This article is intended to share what I am learning, not to define “exactly” how to unschool. Each homeschooler is expected to take his own journey! Now, if you are looking for some new ingredients to add to your unschool recipe, or inspiration to enhance your adventure, you are in the right place! If you want a challenge to your way of thinking, read on.
Direct to Delight
Contrary to much of what I’ve seen in Unschooling thought in cyberspace, I find that firm direction and happiness can co-exist. In fact, when the parent’s attitude is confident, respectful, and open, direction can be a beautiful thing.
Let me explain with a couple personal unschooling stories.
My son was recently injured badly enough after falling off his bike to need a doctor visit for advice. He had a wound that looked ugly and he didn’t want to look at it. Not once did he show signs of gagging when peeking at the wound. During the doctor visit, however, my son was asked, “Does that make you feel like throwing up?” Later, my son brought that up again. I promptly told him that he never would have thought of that if the doctor hadn’t worded it that way. We went on to discuss the fact that he didn’t like to look at his “boo boo,” but that he could take comfort in the fact that he was healing.
Sometimes we “program” our children, and then turn around to regret it. After all, we teach them to say “yucky” and give them their first impressions of…EVERYTHING if we are a fully engaged homeschool parent, right?!?
[Tweet “If you train your child to enjoy #learning moments, she will. #homeschool #HS #unschooling”]
More recently, I announced that we were having “Backpack School.” This happened because I needed to be busy with some important tax-related work, and would be working on it ALL DAY LONG.
Whether you homeschool or not, you KNOW that mom sitting still all day in front of a computer looking deeply engrossed and less than fully engaged for every single “Mom! Look!” is a recipe for a disastrous day.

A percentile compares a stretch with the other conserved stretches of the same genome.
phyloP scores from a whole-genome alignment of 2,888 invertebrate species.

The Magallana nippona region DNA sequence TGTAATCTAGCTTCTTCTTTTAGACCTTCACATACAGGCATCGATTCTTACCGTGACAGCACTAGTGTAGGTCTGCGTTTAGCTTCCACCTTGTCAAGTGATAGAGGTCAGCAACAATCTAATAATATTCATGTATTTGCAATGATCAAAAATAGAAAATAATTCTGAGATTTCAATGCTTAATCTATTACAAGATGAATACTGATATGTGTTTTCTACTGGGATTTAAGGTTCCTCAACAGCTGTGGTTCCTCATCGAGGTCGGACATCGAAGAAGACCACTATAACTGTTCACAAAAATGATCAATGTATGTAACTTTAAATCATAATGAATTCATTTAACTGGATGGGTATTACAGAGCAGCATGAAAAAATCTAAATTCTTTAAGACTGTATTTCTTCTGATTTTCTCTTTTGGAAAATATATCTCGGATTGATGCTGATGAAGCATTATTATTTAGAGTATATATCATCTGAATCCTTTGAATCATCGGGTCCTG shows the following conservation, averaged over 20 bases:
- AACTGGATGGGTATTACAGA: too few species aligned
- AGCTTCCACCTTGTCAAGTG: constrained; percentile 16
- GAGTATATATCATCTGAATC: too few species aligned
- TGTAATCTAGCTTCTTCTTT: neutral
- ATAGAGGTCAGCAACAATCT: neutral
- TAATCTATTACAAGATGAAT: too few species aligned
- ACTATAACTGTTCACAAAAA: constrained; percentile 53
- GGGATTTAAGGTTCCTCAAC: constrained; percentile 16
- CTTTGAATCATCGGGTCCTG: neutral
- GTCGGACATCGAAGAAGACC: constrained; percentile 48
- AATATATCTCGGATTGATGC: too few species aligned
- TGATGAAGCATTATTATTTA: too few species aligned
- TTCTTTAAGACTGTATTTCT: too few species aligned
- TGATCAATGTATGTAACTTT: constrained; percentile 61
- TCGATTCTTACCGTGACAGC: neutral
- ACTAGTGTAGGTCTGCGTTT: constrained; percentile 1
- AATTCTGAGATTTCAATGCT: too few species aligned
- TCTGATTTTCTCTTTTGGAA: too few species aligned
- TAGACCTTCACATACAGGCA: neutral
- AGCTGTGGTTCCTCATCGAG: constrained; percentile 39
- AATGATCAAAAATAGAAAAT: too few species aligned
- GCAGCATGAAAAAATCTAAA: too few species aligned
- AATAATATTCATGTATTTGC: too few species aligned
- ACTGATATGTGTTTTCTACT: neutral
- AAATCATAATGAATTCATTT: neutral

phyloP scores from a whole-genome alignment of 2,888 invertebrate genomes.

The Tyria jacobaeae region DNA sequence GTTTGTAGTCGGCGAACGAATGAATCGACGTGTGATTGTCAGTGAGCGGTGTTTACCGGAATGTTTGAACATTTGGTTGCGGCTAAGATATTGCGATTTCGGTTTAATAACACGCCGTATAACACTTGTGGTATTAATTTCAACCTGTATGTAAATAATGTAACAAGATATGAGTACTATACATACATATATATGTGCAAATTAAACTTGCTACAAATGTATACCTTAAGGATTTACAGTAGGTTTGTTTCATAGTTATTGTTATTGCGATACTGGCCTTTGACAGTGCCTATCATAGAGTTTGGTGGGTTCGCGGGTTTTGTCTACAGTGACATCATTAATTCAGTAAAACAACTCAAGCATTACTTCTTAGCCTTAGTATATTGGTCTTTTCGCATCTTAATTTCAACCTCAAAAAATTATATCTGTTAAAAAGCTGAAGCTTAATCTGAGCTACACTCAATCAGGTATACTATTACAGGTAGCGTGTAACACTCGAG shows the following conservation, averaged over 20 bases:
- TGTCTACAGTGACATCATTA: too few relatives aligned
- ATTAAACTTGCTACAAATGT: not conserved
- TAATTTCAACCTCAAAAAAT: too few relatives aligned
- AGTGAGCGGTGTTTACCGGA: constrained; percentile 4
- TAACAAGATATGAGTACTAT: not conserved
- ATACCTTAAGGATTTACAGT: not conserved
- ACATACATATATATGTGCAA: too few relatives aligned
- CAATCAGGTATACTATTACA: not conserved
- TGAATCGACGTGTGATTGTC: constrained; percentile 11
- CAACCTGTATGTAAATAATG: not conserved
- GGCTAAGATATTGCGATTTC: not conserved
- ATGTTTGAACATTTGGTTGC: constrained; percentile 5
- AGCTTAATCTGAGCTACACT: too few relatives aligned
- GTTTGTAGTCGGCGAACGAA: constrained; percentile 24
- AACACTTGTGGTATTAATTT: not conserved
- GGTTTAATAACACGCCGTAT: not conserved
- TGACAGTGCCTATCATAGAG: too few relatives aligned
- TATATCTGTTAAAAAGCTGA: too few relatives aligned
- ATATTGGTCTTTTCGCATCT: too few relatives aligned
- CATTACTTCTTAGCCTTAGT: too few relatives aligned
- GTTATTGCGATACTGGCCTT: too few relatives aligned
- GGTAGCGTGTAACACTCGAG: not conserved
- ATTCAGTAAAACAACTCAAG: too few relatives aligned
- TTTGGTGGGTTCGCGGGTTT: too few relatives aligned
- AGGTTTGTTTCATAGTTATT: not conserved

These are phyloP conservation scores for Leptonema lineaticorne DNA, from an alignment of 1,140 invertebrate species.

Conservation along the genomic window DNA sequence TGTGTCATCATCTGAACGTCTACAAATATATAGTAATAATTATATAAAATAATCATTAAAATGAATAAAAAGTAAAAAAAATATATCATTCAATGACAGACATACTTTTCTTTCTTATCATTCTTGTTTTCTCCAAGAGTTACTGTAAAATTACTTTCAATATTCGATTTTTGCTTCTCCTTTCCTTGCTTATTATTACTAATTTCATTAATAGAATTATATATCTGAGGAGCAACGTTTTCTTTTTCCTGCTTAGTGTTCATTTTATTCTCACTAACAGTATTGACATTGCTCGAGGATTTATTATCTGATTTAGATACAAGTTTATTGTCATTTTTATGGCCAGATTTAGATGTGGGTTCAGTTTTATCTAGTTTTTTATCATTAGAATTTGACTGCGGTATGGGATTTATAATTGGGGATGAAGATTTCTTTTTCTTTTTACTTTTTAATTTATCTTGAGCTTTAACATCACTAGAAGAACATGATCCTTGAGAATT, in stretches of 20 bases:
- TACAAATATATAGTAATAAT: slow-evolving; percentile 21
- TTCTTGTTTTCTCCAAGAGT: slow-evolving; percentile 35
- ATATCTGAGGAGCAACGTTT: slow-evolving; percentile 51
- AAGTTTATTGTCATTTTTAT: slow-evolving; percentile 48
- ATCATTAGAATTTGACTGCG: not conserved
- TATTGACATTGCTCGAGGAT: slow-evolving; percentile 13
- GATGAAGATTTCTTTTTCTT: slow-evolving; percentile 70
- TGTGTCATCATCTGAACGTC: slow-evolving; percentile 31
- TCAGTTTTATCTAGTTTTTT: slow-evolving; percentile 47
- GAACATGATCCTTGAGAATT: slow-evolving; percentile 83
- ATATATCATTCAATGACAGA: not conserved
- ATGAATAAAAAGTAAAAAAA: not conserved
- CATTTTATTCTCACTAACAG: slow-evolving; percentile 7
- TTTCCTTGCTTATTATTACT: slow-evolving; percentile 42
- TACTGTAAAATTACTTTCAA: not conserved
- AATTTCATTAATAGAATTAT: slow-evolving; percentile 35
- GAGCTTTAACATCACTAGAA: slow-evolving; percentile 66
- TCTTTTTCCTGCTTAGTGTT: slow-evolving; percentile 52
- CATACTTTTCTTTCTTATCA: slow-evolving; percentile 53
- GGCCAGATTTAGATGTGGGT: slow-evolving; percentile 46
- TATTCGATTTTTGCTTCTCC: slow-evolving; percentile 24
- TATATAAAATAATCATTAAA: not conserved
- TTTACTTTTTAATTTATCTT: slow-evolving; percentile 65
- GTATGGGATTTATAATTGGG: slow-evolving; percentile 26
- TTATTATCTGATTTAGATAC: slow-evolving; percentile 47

Rather than lecture him about “not bothering” mom, we erected a pop-up shelter in my son’s room, and I gave him a “Backpack School” game. The game was, you guessed it, a bunch of “schooly” things to do tic-tac-toe style! The night before, I had put together a “surprise” backpack full of supplies for completing the stuff I indicated on his-tic-tac toe grid. He crossed out what he got done as he went. I sneaked over to the door of his room to check on him from time to time and could hear him reading aloud, see him sprawled on his stomach to write, or crunched up in his camp chair under the shelter, working away! He got done so quickly, we ended up telling him to just play in the tent.
Now THAT is pleasant programming! Please be sure to note that it required respectful previous preparation and think about how you could incorporate some pleasant programming into your unschooling days!
Still not convinced? You can read more specifics of our homeschool dynamic here.
Be sure to respect the random.
I use the word random, but a little prior preparation for learning moments sort of makes them NOT random. Think of it like this: you know your child loves all things Frozen, so naturally you get something along those lines for Christmas.
What this means is that a parent can respond to learning delight by preparing an opportunity for more.
Instead of scheduling artificial learning moments, you stage for REAL ones.
Once a kid (my kid anyway) finds something fun, he will want to do it again for the sheer adventure of it. Some of our favorite random learning conversations center around Bible characters and stories, math questions, and spelling. Even though my son is reading well, I still have those magnetic letters on my fridge. He enjoys being around me in the kitchen, and loves to practicing spelling words with those letters. Last week, he stood by me as I baked cookies with a whiteboard and marker and learned how to spell baking-related words. Of course the other things my son likes are cookies and spending time with me, so it was a winning situation for both of us!
Then there are the random math questions, one of his favorite is doubles. He will start at 11+11 or something and work his way up until I can’t calculate mentally anymore. He gets the biggest kick out of that one. Today he was musing out loud to me about fractions. Apparently, he came up with the idea of fractions himself, or did he maybe read the fraction book that I got him at the library?
The “gist” of what I am trying to say is that if you train your child to be a picky eater, he will! If you train him to associate reading with relaxing, he will experience it that way once he is able to read.
If you train your child to enjoy learning moments, she will.
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